Faulkner's queries to the squatter were met with humorous but unhelpful replies until Faulkner showed he was able to play the second “turn” of the tune the squatter had been playing. This thawed the squatter’s attitude, and he subsequently offered welcome hospitality and directions to Faulkner.
The tune supposedly played in this perhaps apocryphal episode probably had older roots in American folk music, but it was first published in 1847, and it went on to become a standard part of the American folk repertoire. The story later became part of a popular sketch performed regularly on the vaudeville circuit, featuring a lost city slicker as the brunt of evasive banter by a cagey country fiddler.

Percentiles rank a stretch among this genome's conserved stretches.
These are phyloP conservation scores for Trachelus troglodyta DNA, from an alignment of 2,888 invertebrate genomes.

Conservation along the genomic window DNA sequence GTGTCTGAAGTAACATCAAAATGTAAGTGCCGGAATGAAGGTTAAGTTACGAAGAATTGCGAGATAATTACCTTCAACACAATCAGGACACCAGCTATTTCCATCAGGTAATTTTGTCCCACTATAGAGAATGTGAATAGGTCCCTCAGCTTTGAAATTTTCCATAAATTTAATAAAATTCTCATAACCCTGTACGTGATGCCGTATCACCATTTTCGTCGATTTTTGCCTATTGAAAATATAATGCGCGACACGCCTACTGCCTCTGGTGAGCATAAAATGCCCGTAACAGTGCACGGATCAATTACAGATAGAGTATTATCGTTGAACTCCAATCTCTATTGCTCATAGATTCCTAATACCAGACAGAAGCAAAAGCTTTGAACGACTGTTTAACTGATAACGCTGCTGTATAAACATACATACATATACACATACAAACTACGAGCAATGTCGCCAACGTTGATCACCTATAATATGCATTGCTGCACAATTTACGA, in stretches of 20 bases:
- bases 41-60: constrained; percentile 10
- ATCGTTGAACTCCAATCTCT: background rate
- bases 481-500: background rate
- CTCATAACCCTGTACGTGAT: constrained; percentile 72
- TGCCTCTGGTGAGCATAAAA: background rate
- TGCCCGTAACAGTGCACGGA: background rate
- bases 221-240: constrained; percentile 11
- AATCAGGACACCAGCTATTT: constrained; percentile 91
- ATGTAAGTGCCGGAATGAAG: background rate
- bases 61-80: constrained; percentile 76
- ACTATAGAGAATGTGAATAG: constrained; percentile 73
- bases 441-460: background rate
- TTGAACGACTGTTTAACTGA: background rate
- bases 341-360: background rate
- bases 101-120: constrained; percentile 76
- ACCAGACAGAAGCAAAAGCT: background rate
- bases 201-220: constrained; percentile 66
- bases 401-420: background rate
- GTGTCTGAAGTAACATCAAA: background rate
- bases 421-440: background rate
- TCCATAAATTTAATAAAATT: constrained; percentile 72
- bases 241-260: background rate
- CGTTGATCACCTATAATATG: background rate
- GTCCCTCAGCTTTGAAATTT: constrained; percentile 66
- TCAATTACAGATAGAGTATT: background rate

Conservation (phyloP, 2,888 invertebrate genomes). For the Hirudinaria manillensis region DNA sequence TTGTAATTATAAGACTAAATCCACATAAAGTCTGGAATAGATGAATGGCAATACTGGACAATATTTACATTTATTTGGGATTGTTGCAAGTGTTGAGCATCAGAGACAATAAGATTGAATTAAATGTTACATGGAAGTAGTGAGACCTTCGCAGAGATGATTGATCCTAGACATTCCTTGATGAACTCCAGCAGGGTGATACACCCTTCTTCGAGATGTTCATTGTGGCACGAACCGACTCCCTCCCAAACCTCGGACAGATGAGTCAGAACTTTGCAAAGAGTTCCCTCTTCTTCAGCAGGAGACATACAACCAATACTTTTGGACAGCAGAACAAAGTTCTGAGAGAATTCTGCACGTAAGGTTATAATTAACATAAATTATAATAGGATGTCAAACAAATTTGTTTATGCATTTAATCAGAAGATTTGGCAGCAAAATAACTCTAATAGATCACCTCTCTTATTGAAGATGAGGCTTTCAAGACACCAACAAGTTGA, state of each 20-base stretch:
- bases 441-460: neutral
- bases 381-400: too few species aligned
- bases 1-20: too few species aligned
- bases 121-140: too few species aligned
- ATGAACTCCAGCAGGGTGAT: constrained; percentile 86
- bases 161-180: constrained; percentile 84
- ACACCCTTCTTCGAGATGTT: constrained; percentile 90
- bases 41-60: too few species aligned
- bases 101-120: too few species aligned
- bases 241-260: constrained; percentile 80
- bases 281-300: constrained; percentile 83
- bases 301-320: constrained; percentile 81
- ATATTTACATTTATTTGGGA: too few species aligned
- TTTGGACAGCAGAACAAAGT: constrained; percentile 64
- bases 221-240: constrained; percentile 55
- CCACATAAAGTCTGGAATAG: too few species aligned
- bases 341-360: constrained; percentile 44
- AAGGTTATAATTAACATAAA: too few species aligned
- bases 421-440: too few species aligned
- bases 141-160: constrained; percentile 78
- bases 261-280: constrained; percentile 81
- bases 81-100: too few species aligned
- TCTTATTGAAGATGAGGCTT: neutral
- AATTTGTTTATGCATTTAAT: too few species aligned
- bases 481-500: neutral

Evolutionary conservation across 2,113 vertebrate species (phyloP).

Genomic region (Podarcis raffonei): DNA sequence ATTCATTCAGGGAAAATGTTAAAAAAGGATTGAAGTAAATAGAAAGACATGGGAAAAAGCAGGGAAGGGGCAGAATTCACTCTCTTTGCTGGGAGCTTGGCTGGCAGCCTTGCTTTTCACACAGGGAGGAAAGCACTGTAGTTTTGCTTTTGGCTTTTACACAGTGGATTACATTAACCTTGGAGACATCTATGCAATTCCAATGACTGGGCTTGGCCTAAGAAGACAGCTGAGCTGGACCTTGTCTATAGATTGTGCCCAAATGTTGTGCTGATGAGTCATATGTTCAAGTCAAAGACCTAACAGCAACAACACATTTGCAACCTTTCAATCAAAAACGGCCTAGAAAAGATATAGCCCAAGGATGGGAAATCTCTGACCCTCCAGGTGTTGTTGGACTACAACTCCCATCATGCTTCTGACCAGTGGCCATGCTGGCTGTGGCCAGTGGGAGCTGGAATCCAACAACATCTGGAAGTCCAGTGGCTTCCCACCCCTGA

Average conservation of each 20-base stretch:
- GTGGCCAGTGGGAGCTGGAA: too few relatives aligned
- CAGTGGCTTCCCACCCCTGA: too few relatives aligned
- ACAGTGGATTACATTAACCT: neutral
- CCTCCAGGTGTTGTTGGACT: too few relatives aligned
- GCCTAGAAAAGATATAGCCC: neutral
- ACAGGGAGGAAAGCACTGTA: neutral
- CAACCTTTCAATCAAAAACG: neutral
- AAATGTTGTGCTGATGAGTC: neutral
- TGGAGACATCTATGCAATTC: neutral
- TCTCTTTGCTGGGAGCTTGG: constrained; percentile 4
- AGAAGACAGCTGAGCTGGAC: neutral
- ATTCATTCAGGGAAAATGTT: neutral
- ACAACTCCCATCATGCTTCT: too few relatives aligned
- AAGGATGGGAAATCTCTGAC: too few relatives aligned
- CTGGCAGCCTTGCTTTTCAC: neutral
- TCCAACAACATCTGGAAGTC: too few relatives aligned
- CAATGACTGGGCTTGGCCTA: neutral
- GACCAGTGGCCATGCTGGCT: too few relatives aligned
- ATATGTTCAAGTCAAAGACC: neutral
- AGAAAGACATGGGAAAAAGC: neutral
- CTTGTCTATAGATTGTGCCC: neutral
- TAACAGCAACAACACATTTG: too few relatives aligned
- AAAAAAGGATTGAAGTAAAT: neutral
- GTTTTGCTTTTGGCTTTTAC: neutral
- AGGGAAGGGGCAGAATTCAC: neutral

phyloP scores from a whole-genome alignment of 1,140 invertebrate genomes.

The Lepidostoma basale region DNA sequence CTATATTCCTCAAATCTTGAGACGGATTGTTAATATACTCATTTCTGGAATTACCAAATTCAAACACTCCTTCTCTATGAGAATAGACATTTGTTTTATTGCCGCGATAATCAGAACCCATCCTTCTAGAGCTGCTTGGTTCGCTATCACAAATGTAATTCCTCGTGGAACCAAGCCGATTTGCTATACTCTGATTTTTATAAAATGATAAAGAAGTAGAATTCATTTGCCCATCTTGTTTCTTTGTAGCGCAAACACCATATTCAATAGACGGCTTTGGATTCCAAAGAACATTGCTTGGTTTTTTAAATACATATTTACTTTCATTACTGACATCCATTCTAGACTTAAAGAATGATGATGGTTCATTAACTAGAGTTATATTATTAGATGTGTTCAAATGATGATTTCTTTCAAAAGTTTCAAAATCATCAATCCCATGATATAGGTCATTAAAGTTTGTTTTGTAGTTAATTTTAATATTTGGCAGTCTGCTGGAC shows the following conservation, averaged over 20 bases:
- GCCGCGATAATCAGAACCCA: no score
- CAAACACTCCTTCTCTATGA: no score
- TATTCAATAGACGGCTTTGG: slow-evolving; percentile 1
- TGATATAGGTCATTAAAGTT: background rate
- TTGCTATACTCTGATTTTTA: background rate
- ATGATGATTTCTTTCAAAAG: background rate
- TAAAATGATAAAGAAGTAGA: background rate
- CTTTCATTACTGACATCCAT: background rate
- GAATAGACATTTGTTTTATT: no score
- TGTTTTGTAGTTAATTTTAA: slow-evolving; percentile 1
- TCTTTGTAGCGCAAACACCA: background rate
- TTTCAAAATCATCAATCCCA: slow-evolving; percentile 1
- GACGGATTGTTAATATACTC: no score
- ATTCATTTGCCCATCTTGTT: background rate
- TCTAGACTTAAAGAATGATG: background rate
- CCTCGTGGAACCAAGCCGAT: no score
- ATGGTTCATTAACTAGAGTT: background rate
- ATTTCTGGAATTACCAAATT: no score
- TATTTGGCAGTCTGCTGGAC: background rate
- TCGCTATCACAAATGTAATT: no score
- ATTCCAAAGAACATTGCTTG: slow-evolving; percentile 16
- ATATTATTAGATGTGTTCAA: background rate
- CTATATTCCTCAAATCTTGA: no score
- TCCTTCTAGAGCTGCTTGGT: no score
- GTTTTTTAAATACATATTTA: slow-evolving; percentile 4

One of the things I enjoy most about the print/map business is that I share a love for the items I deal in with many others. Often, those fellow enthusiasts share their enjoyment and knowledge with me. This recently happened where a fine banjo player, Don Borchelt, sent me this link to a delightful rendition of the tune, as well as a fun version of the dialogue between the traveler and fiddler, using—-naturally—-the Currier & Ives print as illustration.